Lumo managing director says ‘we’ve got the price right’

Lumo managing director says ‘we’ve got the price right’

The first open access Lumo service from London to Edinburgh left three passengers behind on Monday morning, because there appeared to be a problem with their reservations. But other passengers at King’s Cross told reporters they were ‘delighted’ with the low fares. Lumo is owned by FirstGroup, and has started running two trains a day between London and Edinburgh. The number is set to increase to five a day in the New Year. Lumo managing director Helen Wylde told the Independent: ‘We got the price right. We’re doing really well with our sales. There is a gap in the market. It’s proved the point that, if you make it affordable, people will use the trains.’ Meanwhile, the three stranded passengers were rescued by LNER, which found them places on its 11.00 service to Edinburgh.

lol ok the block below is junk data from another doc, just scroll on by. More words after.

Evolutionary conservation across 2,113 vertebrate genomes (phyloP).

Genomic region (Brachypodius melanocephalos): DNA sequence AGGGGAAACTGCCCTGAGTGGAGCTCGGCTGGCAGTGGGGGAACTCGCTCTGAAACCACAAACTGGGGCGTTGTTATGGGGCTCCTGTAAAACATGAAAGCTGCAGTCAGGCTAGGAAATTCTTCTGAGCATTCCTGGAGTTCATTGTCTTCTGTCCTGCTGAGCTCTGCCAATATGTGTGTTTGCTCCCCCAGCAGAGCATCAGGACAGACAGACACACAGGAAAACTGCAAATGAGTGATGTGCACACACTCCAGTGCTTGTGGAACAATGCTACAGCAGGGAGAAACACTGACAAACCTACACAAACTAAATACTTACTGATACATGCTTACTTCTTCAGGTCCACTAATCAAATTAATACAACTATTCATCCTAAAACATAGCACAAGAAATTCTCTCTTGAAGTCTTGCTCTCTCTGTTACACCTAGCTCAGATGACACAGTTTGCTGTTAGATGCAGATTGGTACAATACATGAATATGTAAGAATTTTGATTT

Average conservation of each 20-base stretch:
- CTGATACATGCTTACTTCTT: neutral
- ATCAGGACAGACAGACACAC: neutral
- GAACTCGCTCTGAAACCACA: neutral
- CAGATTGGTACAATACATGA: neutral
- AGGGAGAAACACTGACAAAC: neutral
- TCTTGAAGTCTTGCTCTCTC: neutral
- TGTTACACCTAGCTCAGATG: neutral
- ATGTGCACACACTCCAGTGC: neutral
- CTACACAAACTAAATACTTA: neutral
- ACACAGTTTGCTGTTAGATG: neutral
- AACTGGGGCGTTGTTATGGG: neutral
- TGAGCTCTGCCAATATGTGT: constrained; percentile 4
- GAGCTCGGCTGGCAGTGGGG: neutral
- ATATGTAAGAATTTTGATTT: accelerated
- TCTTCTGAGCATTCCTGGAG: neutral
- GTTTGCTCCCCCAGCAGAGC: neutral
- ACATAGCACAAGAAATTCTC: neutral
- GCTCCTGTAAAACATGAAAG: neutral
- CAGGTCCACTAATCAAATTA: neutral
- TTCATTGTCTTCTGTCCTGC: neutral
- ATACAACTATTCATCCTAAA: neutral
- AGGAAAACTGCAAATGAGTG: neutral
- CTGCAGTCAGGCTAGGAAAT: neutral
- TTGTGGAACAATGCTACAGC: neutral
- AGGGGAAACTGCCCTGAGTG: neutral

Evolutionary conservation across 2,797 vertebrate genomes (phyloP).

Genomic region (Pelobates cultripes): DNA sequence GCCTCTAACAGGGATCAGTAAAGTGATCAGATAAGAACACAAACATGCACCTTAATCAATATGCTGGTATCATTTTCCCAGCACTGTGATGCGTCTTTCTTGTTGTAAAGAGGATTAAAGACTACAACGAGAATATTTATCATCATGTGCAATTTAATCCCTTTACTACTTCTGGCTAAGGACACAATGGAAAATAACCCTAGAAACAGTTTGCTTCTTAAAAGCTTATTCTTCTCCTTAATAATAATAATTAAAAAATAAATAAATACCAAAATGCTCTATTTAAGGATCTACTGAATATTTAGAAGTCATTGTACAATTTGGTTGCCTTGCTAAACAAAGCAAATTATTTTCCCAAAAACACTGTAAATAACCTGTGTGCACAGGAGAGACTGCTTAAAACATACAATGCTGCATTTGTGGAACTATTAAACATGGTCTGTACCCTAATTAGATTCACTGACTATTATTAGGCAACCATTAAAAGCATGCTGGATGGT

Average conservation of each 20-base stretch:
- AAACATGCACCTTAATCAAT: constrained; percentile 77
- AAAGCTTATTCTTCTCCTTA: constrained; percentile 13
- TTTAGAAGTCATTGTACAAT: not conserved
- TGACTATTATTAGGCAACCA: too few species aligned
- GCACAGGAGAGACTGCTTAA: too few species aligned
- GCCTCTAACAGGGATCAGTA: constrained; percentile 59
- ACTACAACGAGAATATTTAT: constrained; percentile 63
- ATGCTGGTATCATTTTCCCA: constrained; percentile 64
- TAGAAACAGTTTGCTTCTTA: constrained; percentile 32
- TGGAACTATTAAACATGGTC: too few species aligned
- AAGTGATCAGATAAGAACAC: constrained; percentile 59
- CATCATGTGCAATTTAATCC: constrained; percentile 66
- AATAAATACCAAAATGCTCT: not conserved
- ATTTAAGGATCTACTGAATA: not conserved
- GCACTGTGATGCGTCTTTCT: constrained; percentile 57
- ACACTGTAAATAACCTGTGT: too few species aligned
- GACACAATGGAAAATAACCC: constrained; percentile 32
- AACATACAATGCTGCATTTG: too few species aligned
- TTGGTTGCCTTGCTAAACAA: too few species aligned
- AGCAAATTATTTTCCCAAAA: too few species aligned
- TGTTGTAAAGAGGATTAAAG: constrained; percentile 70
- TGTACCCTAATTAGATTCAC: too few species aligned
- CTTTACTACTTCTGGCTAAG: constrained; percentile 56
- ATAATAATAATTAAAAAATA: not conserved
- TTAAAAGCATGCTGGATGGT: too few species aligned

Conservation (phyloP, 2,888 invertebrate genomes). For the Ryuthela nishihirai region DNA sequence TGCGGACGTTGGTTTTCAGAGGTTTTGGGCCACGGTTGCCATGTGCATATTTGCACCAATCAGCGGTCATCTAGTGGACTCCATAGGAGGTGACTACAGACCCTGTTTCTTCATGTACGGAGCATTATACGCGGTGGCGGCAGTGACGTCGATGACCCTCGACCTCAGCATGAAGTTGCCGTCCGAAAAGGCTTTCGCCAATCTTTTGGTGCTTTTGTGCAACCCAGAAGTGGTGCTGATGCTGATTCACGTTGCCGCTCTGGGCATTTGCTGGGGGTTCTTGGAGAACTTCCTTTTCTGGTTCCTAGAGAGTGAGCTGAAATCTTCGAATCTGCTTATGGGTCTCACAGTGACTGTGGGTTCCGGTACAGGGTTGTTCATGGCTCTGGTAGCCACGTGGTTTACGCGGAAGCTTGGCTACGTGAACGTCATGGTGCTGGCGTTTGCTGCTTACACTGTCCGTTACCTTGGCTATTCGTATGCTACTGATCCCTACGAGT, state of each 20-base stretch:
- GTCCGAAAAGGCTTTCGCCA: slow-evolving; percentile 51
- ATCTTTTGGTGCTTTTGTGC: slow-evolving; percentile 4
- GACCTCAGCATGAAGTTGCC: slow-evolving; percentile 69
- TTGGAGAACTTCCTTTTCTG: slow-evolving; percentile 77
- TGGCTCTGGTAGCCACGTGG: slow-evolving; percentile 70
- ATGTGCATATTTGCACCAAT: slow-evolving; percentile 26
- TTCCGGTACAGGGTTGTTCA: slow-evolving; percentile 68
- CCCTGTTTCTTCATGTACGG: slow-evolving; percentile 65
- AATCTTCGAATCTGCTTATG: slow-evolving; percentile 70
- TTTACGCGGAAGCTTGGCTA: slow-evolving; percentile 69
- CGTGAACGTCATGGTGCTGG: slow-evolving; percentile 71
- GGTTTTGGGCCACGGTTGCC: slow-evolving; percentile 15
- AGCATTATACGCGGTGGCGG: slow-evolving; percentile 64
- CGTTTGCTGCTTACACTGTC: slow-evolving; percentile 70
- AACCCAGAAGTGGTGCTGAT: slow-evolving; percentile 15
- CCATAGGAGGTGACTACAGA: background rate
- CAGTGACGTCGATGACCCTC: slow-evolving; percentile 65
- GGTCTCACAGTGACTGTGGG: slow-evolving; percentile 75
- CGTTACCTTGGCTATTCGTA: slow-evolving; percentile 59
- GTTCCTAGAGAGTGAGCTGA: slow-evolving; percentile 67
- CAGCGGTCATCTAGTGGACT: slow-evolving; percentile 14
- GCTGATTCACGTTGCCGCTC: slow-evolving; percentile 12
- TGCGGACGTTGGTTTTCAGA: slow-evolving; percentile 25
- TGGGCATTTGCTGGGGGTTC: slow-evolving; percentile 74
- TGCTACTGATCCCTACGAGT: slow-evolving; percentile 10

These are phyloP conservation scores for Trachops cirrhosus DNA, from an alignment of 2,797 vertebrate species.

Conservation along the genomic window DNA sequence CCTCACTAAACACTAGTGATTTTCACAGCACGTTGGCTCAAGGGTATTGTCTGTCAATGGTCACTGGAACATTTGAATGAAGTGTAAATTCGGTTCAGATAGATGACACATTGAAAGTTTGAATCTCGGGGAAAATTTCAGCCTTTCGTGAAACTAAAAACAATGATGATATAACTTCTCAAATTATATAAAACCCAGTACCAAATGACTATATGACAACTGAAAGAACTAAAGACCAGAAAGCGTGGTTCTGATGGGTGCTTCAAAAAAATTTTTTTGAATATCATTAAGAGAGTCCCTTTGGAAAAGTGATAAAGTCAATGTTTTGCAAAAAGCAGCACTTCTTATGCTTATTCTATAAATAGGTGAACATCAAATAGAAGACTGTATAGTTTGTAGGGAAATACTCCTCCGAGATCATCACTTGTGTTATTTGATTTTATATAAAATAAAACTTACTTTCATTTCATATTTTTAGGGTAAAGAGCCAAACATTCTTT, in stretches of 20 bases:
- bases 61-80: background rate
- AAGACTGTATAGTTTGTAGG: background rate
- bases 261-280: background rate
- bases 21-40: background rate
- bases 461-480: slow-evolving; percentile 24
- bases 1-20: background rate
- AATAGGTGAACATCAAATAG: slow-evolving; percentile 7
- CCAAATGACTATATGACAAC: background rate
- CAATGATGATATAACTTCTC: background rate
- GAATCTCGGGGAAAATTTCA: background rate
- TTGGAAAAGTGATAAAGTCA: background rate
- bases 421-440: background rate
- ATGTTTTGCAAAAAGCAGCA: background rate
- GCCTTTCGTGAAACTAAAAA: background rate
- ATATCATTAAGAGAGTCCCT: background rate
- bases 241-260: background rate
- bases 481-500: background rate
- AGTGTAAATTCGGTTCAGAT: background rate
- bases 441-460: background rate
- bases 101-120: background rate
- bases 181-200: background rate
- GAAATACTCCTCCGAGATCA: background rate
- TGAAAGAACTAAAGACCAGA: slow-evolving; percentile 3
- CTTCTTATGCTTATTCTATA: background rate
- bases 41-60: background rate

First black train driver remembered

A plaque has been unveiled at London’s King’s Cross in memory of Wilston Samuel Jackson, who was the first black driver to be employed by British Railways. He arrived in London from Jamaica in 1952, and joined BR almost immediately as an engine cleaner. There were protests from some other staff when he gained the position of driver in 1962, and both his legs were broken two years later when his engine collided with the rear of a freight train at Finsbury Park, as the result of a wrongly clear signal. He returned to the railway in 1966, and later moved to Zambia to become a railway trainer. Wilston died in September 2018 at the age of 91. His youngest daughter Polly Jackson said: ‘My father dedicated much of his life to the railway. He was never late or missed a day, and he was so proud of his work, despite the many challenges he faced. Today was a fitting tribute to his life and career.’